Ever read Jane Austin’s Sense and Sensibility and wondered what Lucy was up to in making a filigree basket for Annabelle? I don’t mean her motive; she was obviously sucking up to Lady Middleton. But what was a filigree basket? And what did rolling papers have to do with it?
I must confess that my assumption for years was that the basket was something like crochet or tatting, with papers for temporary spacing. Then a fellow vendor at the Farmers’ Market straightened me out.
She was selling quilled ornaments – Christmas ornaments, pendants, baskets of flowers – and said that there was mention of her craft in Sense and Sensibility. I tried googling Jane Austin and quilling, and found that such filigree baskets were made by gluing the rolled and shaped paper to wooden baskets or boxes.
In Jane Austin’s day, quilling was done by wrapping thin strips of paper around a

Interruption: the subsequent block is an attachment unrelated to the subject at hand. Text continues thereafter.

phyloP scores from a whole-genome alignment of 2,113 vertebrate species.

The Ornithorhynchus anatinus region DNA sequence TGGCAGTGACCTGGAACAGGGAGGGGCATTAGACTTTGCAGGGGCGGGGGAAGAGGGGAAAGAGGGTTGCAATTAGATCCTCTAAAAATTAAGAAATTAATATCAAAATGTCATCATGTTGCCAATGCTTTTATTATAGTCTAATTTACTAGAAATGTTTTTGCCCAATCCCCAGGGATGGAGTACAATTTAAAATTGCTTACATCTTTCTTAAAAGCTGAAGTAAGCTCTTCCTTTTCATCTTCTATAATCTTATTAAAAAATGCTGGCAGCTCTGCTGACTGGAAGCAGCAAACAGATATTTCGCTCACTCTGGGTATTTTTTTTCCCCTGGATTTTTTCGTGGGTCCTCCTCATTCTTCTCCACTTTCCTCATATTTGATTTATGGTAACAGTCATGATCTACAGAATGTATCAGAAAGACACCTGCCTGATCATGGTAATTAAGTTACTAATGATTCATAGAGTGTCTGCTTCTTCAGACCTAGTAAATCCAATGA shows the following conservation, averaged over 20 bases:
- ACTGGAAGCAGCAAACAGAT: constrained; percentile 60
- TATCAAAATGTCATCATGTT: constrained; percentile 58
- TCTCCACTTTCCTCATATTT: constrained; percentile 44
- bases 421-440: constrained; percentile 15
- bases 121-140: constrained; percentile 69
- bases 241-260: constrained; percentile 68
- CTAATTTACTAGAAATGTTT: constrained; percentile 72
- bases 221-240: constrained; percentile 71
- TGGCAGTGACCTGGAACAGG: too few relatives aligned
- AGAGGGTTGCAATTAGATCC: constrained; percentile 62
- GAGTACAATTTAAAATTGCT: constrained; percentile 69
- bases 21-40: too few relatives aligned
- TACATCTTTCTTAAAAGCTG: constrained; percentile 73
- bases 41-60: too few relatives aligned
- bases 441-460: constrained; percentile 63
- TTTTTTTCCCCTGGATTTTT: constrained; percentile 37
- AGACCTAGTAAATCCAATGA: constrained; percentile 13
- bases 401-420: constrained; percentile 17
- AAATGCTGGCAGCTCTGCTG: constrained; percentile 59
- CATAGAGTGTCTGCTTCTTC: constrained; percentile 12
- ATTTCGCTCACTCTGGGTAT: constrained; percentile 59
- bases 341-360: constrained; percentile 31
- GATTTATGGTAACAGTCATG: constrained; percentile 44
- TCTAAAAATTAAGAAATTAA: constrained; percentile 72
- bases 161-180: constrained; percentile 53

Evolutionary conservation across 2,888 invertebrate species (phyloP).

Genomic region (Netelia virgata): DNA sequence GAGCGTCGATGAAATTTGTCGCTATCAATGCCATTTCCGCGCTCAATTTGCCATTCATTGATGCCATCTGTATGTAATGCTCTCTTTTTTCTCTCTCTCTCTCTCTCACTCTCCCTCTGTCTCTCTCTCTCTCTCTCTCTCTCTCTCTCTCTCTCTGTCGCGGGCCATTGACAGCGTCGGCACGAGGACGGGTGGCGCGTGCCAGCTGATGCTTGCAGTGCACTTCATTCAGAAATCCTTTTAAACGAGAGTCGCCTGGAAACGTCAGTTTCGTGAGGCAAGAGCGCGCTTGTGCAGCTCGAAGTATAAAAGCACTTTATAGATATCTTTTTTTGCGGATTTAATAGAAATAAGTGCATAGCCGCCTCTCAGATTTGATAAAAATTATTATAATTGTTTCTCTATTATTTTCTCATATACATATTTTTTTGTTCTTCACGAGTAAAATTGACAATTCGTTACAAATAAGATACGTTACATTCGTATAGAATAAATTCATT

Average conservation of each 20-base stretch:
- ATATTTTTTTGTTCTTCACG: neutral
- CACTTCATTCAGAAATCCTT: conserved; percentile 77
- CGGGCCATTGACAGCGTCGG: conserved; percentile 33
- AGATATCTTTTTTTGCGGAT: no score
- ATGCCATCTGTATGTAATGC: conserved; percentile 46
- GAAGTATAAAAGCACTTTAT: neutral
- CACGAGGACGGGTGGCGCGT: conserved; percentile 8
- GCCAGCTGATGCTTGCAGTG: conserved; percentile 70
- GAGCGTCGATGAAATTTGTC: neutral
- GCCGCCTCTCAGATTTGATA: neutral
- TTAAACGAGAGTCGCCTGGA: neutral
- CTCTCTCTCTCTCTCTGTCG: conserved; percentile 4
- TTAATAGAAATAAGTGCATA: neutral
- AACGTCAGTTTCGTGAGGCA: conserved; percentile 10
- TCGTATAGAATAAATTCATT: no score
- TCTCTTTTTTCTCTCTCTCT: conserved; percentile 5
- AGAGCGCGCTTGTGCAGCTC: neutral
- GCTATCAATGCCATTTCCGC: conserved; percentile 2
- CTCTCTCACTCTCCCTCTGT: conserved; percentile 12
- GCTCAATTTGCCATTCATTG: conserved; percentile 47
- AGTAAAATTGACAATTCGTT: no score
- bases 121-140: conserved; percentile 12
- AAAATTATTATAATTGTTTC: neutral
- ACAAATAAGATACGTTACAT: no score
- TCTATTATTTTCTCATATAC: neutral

literal quill. The roll was glued or pinched into shape, and the edge of the paper glued to the wooden base. Modern quilling can also be done with the rolls glued to other rolls to form shapes, and this is the kind my fellow vendor had for sale. The craft is popular enough that the paper strips – a little heavier than ordinary paper — can be bought precut in a variety of colors, and power tools do the rolling.
I keep telling myself that I do not have room for such delicate bits of artwork – but if I see her again before the Market closes for the season, I’ll probably succumb.